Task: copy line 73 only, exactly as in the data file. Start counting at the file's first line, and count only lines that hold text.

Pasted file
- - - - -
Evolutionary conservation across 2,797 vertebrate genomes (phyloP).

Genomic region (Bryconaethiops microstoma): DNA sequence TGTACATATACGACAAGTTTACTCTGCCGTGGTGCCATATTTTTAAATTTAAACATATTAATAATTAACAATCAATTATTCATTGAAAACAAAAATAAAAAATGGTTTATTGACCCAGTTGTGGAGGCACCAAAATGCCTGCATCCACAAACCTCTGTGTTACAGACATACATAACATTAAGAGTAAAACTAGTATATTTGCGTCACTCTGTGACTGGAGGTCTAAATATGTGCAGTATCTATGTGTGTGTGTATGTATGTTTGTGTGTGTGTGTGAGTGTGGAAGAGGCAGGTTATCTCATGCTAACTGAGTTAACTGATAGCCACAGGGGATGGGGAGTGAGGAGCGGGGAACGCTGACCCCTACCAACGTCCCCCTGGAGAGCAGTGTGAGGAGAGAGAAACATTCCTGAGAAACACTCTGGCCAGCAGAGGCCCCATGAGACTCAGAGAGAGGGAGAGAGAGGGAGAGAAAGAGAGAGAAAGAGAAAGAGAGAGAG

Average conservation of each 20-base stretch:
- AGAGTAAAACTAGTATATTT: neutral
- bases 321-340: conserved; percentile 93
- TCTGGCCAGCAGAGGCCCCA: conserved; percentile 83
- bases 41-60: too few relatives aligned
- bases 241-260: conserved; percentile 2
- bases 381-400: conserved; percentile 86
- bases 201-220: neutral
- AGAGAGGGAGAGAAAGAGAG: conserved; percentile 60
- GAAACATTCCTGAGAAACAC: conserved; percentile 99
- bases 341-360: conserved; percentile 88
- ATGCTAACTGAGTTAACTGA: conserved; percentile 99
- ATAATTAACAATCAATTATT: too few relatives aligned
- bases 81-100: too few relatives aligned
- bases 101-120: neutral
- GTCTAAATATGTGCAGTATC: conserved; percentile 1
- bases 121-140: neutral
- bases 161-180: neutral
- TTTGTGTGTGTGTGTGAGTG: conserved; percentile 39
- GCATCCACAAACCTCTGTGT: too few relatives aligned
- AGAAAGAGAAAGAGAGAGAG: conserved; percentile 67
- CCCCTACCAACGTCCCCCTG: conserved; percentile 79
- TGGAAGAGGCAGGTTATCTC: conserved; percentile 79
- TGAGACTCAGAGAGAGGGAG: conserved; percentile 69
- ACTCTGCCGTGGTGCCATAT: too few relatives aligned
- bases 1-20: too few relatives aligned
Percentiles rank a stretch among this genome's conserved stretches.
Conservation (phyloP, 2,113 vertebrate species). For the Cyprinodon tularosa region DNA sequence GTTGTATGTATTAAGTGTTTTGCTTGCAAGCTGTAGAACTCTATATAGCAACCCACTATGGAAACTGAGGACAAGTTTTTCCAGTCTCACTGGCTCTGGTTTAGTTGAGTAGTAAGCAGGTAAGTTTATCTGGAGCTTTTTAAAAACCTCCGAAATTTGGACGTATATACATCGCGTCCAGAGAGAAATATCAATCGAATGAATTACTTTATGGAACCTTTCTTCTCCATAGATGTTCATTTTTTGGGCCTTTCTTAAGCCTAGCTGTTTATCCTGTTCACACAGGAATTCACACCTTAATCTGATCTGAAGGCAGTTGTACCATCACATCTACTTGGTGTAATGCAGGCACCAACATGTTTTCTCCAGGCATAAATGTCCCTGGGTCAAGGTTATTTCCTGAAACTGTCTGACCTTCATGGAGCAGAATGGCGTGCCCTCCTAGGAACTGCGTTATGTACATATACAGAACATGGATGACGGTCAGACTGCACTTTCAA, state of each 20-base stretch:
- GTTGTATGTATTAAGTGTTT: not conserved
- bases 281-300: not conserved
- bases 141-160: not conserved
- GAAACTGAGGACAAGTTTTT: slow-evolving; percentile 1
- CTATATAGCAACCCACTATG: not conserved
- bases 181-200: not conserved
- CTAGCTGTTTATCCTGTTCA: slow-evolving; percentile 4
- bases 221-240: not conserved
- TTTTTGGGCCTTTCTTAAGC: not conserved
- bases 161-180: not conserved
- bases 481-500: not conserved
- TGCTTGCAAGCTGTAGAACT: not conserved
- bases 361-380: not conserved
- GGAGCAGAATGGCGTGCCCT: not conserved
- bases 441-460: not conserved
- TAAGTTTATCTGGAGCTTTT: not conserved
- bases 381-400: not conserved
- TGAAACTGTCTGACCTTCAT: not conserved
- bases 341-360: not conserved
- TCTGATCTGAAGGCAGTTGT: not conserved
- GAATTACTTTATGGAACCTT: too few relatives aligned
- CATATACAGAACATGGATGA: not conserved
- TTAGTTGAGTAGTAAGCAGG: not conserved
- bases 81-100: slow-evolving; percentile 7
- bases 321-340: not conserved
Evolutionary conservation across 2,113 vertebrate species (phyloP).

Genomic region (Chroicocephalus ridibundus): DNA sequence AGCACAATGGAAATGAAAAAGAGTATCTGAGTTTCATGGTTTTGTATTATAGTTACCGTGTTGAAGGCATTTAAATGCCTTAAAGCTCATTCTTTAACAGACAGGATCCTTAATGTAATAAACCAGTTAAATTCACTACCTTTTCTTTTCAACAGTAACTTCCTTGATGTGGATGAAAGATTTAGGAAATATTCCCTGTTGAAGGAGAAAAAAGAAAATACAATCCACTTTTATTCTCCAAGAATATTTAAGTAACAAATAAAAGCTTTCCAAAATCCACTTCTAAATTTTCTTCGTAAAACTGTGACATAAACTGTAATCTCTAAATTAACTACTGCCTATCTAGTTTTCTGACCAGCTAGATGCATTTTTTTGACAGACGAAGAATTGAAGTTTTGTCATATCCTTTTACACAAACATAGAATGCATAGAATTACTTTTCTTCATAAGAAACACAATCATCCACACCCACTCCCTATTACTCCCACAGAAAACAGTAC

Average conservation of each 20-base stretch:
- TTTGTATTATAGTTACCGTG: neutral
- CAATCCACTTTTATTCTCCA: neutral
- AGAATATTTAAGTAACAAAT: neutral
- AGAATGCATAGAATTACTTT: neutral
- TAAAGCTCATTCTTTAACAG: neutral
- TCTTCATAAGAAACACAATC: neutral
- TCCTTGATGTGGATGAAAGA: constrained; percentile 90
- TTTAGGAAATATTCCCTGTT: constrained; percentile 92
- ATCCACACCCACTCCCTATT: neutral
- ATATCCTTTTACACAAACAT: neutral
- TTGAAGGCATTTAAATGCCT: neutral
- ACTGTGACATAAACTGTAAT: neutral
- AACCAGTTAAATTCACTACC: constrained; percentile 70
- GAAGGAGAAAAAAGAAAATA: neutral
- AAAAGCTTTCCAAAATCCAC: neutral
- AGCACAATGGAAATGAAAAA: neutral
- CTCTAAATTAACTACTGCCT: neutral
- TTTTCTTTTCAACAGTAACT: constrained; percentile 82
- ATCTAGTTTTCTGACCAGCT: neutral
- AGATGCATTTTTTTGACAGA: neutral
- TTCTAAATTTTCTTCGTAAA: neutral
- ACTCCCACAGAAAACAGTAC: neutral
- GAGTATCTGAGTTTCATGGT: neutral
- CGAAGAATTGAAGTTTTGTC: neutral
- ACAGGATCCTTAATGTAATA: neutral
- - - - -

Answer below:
- AAAAGCTTTCCAAAATCCAC: neutral